P-Noy in his first SONA said that the infrastructure build-up would be achieved through public-private partnerships, but nearly eighteen months on and counting, the fulfillment of the now diminished scope of this program remains to be seen. The confidence of the business community will eventually wear thin as Habito suggests if delays persist.
When the president addressed a meeting of the Makati Business Club, a community highly supportive of his candidacy, there was some disappointment over his over-emphasis on the case against former president Gloria Arroyo and his squabble with the Supreme Court. As these businessmen suggest, the risk is for P-Noy to get so focused on prosecuting Mrs Arroyo that he fails to keep his ‘eye on the ball’.
And it requires some doing. To ramp up spending by 2.5% of GDP will require as much concentration as he can muster. In a ten trillion peso economy, this will mean doubling the present effort of 250 billion pesos a year. This will dwarf the growth of the CCT or conditional cash transfers which cost about thirty billion.
Because the president closed off the avenue of raising revenues through new taxes, he found himself left with no other option but to fund his development plan through private financing. That has proven tricky as well, which is why he now needs to consider a third option.
By offering the Bank a better yield, the government would be doing it a favour. Raul Fabella a former dean of the UP School of Economics has lent this proposal his seal of approval. He believes the risk from runaway inflation to be negligible under the proven monetary stewardship of the BSP.
The continued growth of foreign remittances from OFWs makes this option feasible, but if the government needed further convincing, then the following points should help build the case for it:
Infrastructure spending is needed as we face a slowdown of demand from Western economies for our goods and services.
It is the best vehicle for avoiding the ‘Dutch disease’ that afflicts countries experiencing windfall profits from resource booms (in our case, this stems from human not natural resources).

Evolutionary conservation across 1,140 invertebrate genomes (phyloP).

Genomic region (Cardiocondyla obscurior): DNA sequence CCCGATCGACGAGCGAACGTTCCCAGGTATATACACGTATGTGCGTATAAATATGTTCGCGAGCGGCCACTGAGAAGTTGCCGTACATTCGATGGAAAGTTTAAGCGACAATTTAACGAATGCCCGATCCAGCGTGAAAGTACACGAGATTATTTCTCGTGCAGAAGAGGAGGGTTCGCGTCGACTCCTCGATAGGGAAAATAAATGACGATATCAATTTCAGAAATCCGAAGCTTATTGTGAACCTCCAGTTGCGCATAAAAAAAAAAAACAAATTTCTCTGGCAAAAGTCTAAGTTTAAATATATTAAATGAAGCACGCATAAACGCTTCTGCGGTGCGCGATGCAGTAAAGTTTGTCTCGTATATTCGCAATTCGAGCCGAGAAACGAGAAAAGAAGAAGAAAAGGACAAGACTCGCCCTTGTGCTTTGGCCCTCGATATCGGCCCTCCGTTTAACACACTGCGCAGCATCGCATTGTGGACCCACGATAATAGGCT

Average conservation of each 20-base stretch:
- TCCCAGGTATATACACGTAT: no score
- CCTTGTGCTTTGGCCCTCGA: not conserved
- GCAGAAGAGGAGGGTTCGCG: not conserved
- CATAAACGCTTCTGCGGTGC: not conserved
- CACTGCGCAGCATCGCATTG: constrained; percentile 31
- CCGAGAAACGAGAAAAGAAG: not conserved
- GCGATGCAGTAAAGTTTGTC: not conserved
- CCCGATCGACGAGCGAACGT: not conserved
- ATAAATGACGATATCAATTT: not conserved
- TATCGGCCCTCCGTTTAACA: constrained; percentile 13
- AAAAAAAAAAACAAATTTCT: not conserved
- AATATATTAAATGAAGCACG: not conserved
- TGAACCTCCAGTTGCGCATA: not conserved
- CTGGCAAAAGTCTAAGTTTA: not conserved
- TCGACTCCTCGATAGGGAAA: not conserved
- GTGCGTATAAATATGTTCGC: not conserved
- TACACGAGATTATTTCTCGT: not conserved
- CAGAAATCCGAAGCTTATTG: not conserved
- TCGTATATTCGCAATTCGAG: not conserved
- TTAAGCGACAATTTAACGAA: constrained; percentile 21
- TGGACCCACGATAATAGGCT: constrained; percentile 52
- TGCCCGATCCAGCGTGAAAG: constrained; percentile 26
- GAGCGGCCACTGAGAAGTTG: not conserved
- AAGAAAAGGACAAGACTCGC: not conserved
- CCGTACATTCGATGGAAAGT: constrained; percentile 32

Unlike increased social entitlement spending during a boom which becomes painful to retract at the end of the cycle, infrastructure spending leaves a tangible legacy and productivity dividend.
It will help our exporters remain competitive because the increased spending will lead to a modest rise in inflation which will stem the appreciation of the peso against the greenback.
It will unlock complementary investments by the private sector which is being deterred by poor public infrastructure.
Government failure will be minimized as most transport and power projects can be turned over to the private sector under a PPP arrangement once completed. Revenue earned from transport and power projects would settle the interest and debt owed to the BSP.
It will help prop up employment and growth which will spur increased tax collection.
It will reduce the cost of doing business for most firms, not just exporters.
It will help achieve the government’s growth target of 5-7% in the medium term.
It will fulfill the government’s own development plan and set us on a higher growth plane.
Greater public infrastructure spending not by new taxes, nor by increased external or internal borrowing (as per Mrs Arroyo’s stimulus program in 2008/09), but by tapping our excess foreign currency reserves is not only appropriate, it would be the most effective and innovative way for this government to sustain economic growth through the turbulence in the global economy and beyond.